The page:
Click the right or left scrolling arrows on the photos below to learn more about recent watershed resilience work on the watershed:
- Biodiversity, Fire, and Fuels Integrated Plan (2019)
- BFFIP Environmental Impact Report (2019)
- Watershed Resiliency Map: Recent/Planned Projects (2022)
- Staff Report - BFFIP/Veg, Mgmt Annual Progress (9/15/22)
- French Broom Mapping Summary (2018)
- Watershed Invasive Plant Management
- Grazing Feasibility Study for Mt. Tam Watershed (2018)
- Rare Plant Inventory Update (2019)
Understanding Fire Behavior
Marin Water is also working with an outside consultant to obtain hyper-specific fuel and fire behavior modeling for the entire watershed. Expected to be completed in fall 2022, the modeling work will help the District and our residents better understand the potential risks to facilities and neighboring communities, while also gauging the efficacy of existing and proposed fire fuel reduction efforts.
Seeking Outside Funding for Watershed Resiliency
In an effort to expand and expedite fire resiliency and forest health work on the watershed, Marin Water regularly pursues outside funding and financing opportunities, including through state and federal grants. Marin Water was recently successful, in securing funding for vegetation management, forest restoration and other critical work on the watershed through the below competitive grant opportunities.
Recent Grants Awarded to District for Watershed Resiliency:
- California Coastal Conservancy Grant - $1 million
- Awarded: August 2021
- Collaborated with One Tam and Marin County Parks and Open Spaces on the proposal for fuel reduction and forest restoration work on the watershed
- CAL FIRE Forest Health Grant - $3 million
- Collaborated with Marin County Parks on the proposal for critical forest restoration, fuel reduction, and invasive management work
- Awarded: June 2021
Preparing for Response During Fire Season
Staff Training & Equipment
Although Marin County and other fire districts are primarily responsible for fire response, Marin Water equips and prepares its watershed maintenance staff and rangers to provide initial response to wildfire ignitions until firefighting agencies arrive. These staff members attend annual interagency wildfire trainings, and are also trained to operate the District’s water tender, fire dozer, Type III Wildland Fire Engine housed permanently on the watershed with a 500 gallon water capacity, and a boat with a portable pump for fire suppression. Ranger patrol trucks are also equipped with either 100 or 200 gallons of water storage and fire hosing for responding to small fire starts and initial response support.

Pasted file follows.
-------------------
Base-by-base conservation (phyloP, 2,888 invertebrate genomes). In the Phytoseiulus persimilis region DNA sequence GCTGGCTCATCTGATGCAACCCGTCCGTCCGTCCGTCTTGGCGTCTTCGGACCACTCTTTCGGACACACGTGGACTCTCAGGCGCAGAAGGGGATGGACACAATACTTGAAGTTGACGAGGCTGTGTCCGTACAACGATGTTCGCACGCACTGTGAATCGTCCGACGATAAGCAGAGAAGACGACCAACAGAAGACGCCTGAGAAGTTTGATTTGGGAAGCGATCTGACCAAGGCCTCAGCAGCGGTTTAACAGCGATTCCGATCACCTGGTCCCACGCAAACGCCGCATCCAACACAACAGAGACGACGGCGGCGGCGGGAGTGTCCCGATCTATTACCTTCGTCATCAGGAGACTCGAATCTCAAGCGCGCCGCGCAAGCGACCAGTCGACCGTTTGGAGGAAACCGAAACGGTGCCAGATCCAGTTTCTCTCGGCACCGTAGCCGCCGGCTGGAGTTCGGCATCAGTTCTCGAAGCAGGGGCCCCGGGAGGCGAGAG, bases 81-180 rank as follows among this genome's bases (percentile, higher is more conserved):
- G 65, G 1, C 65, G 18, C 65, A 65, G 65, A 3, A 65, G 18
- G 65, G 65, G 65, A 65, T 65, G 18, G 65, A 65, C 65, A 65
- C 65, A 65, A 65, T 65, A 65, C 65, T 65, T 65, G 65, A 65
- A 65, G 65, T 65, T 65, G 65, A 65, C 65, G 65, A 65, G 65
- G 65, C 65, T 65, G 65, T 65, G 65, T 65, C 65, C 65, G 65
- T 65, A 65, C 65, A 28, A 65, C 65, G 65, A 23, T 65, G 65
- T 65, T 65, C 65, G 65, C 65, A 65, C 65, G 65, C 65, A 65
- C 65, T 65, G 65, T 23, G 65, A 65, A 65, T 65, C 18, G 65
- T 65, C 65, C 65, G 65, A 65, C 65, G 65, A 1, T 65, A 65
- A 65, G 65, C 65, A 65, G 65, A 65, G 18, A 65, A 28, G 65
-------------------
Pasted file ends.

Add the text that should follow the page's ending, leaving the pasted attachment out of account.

Watershed Closures during Red Flag Warnings
As the dry season drags on, fire risk increases. The National Weather Service (NWS) issues Red Flag Warnings during periods of high temperatures, low humidity and strong winds. Because of the increased threat of wildfire during these conditions, and out of an abundance of caution, Marin Water regularly closes the Mount Tamalpais Watershed to vehicle traffic in conjunction with NWS Red Flag Warnings.
Fire Detection Camera Network Managed (Managed by Marin County Fire Department)
Thanks to a funding partnership between Fire Safe Marin, Pacific Gas and Electric Company (PG&E), and Marin County Fire Department, a high-tech, remote wildfire detection system was installed back in 2014 on four key Marin County mountaintop areas to monitor for fire ignitions within the community. The system was later upgraded in 2018 through a partnership with ALERT Wildfire and provides 24/7 access to far sweeping visibility of Mt. Tamalpais. The camera feeds are monitored by firefighters, other emergency responders, and dispatchers in the Emergency Command Center in Woodacre. The cameras tie into a much larger network of cameras utilized in communities across the state and beyond. The live camera feeds are also available online to the public. For more information on the cameras, visit Marin County Fire Department’s website.
Human Lookout (Managed by Marin County Fire Department)
Historically, the Marin County Fire Department utilized human lookouts for fire monitoring on Mount Tamalpais from a mountaintop vantage point. While this Lookout is still utilized today, it operates only during the daytime, seasonally (summer and fall) and is staffed with specially trained volunteers. Marin County Fire operates the Lookout and its use supplements the County’s fire-detection cameras which provide the same visibility, 24/7. For more information, visit Marin County Fire Department’s website.
Emergency Notifications (Managed by the County of Marin)
Marin Water coordinates with the County of Marin Office of Emergency Services who sends out emergency alerts and notifications in the event of an imminent threat to the public. All members of the community are urged to subscribe to Alert Marin, the County’s emergency alerting system, to receive critical alerts for all types of potential emergencies in Marin County.